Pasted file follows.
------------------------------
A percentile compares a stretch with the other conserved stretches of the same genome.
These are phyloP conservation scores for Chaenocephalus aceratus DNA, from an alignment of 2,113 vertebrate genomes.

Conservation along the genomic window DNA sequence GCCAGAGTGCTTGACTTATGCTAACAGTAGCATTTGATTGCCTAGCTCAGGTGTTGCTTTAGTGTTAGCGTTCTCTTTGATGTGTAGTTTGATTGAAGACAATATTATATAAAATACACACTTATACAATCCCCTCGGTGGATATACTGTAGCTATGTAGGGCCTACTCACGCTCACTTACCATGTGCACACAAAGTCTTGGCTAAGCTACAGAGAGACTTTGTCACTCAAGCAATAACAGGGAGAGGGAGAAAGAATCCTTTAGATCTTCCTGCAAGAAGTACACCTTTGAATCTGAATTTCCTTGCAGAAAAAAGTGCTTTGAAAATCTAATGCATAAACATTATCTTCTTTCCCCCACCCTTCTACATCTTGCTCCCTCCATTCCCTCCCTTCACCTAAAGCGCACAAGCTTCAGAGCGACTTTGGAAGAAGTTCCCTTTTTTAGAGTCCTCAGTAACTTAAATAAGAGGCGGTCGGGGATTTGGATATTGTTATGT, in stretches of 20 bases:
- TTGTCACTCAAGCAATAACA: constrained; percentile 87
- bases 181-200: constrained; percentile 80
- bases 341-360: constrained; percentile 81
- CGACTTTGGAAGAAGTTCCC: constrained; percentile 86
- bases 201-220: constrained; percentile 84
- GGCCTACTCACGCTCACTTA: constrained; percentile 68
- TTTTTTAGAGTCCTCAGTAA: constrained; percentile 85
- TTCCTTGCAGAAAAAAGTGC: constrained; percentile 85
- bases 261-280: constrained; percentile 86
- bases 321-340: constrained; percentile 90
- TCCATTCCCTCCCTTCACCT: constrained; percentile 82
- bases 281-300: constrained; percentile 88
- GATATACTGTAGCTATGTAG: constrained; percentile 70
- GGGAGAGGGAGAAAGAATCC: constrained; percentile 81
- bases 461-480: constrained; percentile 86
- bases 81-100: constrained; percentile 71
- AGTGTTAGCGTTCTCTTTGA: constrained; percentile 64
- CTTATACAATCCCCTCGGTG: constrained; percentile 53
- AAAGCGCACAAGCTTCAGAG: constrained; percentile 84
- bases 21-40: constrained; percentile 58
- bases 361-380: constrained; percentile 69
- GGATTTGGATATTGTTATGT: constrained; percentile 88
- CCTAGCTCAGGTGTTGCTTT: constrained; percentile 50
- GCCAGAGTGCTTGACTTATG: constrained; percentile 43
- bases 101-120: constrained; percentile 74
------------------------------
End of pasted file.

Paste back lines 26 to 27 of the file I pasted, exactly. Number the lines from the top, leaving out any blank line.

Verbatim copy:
- CCTAGCTCAGGTGTTGCTTT: constrained; percentile 50
- GCCAGAGTGCTTGACTTATG: constrained; percentile 43